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The Sun and the Moon

The Bravery

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Album Review

Like many of-the-moment bands, the Bravery know that yesterday's trends are today's trash. And, like the band's former sparring partners and fellow new wave revivalists the Killers, the Bravery move away from the style that made them famous (or, at the very least, incorporate new sounds into their music) on their second album. Unlike the Killers, who cross-pollinated their love for Bruce Springsteen, U2, and the mythic American West into the rambling but intriguing Sam's Town, on The Sun and the Moon the Bravery try different ideas on for size, but don't commit enough to make them completely convincing. The band spends a significant chunk of the album trying to be as serious and earnest as they were stylish and giddy on The Bravery. On "Time Won't Let Me Go," they adopt a more mainstream rock sound, ditch the synths, and even name-drop Bryan Adams' "Summer of '69" in the lyrics; "The Ocean" delivers strings, acoustic guitars, and all the other trappings of a formerly fun band getting too serious for their own good. Worst of all is "Tragedy Bound," a song about loving a damaged woman that has questionable lyrics like "I'm starting to suspect she likes the abuse." Elsewhere on The Sun and the Moon, the band delivers competent pop songs that fall just short of being truly memorable; "Bad Sun," which could pass for a Dandy Warhols B-side, is the best of the bunch. In between all of their attempted makeovers, the Bravery return to their bracing, '80s-inspired sound, albeit with sleeker, slicker production than on their debut. And while "Every Word Is a Knife in My Ear" is melodramatic and "Split Me Wide Open" is pure Cure pastiche, this is still the sound that the Bravery seem to feel the most, and do the best.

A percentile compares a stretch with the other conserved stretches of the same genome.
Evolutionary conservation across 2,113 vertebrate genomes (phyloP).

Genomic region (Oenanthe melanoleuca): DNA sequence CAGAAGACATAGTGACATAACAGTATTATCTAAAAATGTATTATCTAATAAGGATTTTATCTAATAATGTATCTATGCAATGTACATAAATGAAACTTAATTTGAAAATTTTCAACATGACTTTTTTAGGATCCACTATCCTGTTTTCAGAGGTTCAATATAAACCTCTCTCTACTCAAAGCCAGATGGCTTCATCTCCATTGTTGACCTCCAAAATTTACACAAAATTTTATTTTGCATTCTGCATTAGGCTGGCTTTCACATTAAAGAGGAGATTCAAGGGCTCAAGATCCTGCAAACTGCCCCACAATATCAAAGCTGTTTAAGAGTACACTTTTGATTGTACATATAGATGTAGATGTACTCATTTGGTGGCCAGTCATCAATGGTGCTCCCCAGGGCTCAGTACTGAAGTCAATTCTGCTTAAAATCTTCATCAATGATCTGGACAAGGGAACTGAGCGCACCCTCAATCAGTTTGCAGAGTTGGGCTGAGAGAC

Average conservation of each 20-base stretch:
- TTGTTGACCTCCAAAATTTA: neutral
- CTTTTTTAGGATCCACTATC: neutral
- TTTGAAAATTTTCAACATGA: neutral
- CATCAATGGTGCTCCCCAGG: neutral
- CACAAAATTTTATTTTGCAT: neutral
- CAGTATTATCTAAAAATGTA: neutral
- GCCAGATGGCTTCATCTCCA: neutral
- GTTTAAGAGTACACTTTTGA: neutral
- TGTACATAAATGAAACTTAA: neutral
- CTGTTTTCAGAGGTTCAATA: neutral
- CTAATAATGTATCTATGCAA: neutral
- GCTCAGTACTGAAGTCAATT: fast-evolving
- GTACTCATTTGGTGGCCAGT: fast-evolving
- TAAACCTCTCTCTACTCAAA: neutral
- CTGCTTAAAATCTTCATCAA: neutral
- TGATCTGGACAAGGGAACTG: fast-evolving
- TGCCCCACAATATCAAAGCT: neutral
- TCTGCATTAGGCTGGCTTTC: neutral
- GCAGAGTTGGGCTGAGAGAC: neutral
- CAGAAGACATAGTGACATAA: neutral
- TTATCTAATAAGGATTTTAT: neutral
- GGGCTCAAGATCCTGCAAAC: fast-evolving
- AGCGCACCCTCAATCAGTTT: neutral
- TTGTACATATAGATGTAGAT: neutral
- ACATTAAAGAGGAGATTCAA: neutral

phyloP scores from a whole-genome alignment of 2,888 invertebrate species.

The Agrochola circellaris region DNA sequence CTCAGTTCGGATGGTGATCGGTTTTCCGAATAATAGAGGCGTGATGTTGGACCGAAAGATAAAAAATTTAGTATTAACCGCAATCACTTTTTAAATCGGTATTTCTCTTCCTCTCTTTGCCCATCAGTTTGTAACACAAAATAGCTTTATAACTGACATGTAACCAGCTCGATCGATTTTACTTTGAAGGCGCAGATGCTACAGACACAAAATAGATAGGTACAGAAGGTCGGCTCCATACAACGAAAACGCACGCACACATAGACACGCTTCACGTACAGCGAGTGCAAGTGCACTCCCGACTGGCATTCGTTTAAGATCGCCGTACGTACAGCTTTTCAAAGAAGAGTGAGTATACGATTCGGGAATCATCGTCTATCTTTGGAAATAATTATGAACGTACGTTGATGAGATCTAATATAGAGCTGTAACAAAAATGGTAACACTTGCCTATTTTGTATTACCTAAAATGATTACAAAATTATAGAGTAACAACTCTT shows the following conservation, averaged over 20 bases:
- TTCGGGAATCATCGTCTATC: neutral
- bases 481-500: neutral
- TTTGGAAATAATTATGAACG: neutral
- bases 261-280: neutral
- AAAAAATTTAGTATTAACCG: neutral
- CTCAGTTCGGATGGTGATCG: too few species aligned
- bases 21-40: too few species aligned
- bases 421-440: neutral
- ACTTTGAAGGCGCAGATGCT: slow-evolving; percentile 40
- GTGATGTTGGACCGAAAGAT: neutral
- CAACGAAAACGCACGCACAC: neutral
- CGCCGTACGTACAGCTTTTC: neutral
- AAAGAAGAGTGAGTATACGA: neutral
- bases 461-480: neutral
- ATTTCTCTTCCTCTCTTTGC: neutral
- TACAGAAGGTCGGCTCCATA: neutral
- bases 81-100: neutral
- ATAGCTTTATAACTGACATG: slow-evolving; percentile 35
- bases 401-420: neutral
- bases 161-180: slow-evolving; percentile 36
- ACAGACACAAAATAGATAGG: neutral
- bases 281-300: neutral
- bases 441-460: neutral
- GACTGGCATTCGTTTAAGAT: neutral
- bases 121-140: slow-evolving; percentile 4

Customer Reviews

Kso, this album rocks...

Okay. This album is definately one you should consider buying. If you're just planning on buying a few songs, I'd recommend starting with either: 1) Time Won't Let Me Go 2) This Is Not The End 3) Above and Below 4) Angelina 5) Fistful of Sand 6) Bad Sun So..yea. It's up to you. But, in reality, I'd recommend buying the whole album. It's one you can leave on repeat all day, and it'll never get old. (:

Heck Yes

I took a brief peek at The Bravery's self-titled first album but didn't see much in it. It seems like people really like it, though, and after buying this awesome album I think I'll get their other one too. Every song on The Sun and the Moon is amazing. Get this!!

this album is better than I ever expected

I never thought they would out do there last album but considering it has 143 plays on my itunes I guess that should say enough hella sweet

Biography

Formed: 2003 in New York, NY

Genre: Alternative

Years Active: '00s

Formed during the height of New York City's post-punk revival in 2003, the Bravery took equal influence from dance music and stylish indie rock. Comprising Sam Endicott (vocals/guitar), John Conway (keyboards), Anthony Burulcich (drums), Michael Zakarin (guitar), and Mike H. (bass), the band got its start in early 2003, several years after Vassar College classmates Conway and Endicott (formerly of the Pasties) performed in the collegiate ska outfit Skabba the Hut. After relocating to the Big Apple,...
Full Bio
The Sun and the Moon, The Bravery
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